Anyway, the story goes on and I keep having flashbacks of The Big Sleep and The Maltese Falcon. This detective story seems to have a ton of elements of those two movies... and you know what? This movie is worse than any of them... it's probably worse than most 1940's era detective movies. I kind of wish this movie were in black-and-white. It feels like it should be. There's not reason why it isn't and it makes me confused. For a movie that so obviously wants to be a throwback to better detective movies, this movie isn't trying very hard.

And I talk about the detective elements instead of the horror ones, because the horror ones are stupid. Throughout this film, little things seem out of place because of the "magic" world gimmick, which is all good and fine, but the horror elements are lacking. Every time a horror gimmick or creature is introduced this movie turns from a serious detective film to a slapstick horror comedy, like Evil Dead 2, and that just doesn't fit. It doesn't do the comedy as well as Evil Dead 2, and thus it's comedy is stupid and makes me want to punch the screen until something breaks. Thankfully the horror elements are used sparingly, but this is the main gimmick of the film. How can the main gimmick be used sparingly in a film that really needs the gimmick to stand out?

Well, I guess you're starting to get my impression of the film. It's not good. It's actually pretty terrible. The acting isn't bad (mostly), but that's about the only good thing I can say about this movie for the most part. The scenery is weirdly washed out and doesn't look real. Again it would all look better in black-and-white. The monsters are  really fake looking and used with so much stupid humor that the scenes they appear in just make you want to hold your head in your hands until it goes away.

The plot eventually makes itself a bit interesting when a virgin sacrifice is required to summon the Old Gods, including Cthulhu and Yog-Sothoth. The ending of this scene, which is the best scene in the film, can be scene from a mile away... with the sixteen year old girl not being a virgin any longer.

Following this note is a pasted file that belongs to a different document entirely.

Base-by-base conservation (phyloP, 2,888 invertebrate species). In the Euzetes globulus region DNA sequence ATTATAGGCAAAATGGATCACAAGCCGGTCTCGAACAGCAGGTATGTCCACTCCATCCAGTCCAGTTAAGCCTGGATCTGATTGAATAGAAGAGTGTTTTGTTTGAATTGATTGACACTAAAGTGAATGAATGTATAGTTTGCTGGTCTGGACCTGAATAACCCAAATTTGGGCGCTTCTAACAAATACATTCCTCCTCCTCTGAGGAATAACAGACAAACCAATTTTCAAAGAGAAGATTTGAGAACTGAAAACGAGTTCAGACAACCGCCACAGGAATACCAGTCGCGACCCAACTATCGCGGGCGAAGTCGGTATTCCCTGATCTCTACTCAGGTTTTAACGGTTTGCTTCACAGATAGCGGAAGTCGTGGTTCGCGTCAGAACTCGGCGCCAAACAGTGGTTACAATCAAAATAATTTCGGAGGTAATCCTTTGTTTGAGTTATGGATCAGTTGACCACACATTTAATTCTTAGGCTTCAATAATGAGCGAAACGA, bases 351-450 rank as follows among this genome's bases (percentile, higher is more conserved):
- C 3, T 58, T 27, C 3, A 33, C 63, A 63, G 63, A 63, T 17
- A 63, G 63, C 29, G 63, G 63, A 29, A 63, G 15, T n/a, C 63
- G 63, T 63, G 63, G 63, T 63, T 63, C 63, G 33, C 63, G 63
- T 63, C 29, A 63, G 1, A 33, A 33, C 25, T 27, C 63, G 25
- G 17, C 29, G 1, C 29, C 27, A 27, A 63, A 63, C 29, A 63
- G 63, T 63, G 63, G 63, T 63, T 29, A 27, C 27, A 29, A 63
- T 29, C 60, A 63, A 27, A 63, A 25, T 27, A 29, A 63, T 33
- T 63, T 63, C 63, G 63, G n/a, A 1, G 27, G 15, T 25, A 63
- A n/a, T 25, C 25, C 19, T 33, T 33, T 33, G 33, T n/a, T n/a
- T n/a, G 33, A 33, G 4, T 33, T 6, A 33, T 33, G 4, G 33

So, let me say what this movie has in it: statutory rape played for laughs, a gargoyle getting kicked in the gonads, an angry landlord taking a shotgun to some gremlins, a serious conversation between to old friends, a very small man being drowned in a bathtub full of bubbly water, a zombie breaking a broad's arm, zombies building houses, the last of the unicorn hunters, a serious detective story, Cthulhu rising from beneath the ground, eating a dude, and then going back down, the Necronomicon, a demon rising from a pot of soup, and a great scene with a layer named Thadeus Pilgrim.

Ugh... I don't know what else to say... oh, yeah... when was it established the sixteen year old girl virgin was the last of the unicorn hunters? When Phil drove past her for the first time he seemed to think it was all very normal. I guess it wasn't Phil, was it? Why didn't you say something at the time? What about all the other virgins out there? Why did she have to be the virgin of choice? Couldn't it have been a male virgin too? Or is that just not allowed? I never understood that in movies. Why is it always a female virgin? Is it because males seem to fantasize about female virgins and male virgins are usually icky people who shouldn't be spoken of? Is that it? It must be and it's silly and stupid and these stupid movie characters should really get these virgin sacrifices to make sense... and if this girls father really wanted her to be a virgin for life, maybe he should have made certain she didn't hit on everything with a penis that moved in her general direction. And statutory rape played for laughs? Really, movie? What is wrong with you? And by a police officer no less... I don't understand... This movie is just the opposite of classy... it's base and seriously...? Kidding around about a police officer having sex with a sixteen year old girl?

As you can tell I'm confused and angry. This movie is a million times worse than Book of Shadows: Blair Witch 2, and that's a thing I've never thought I'd say (even though that movie was actually pretty good). I wish I'd have my ninety-six minutes back. I wish I had just reviewed Jacob's Ladder.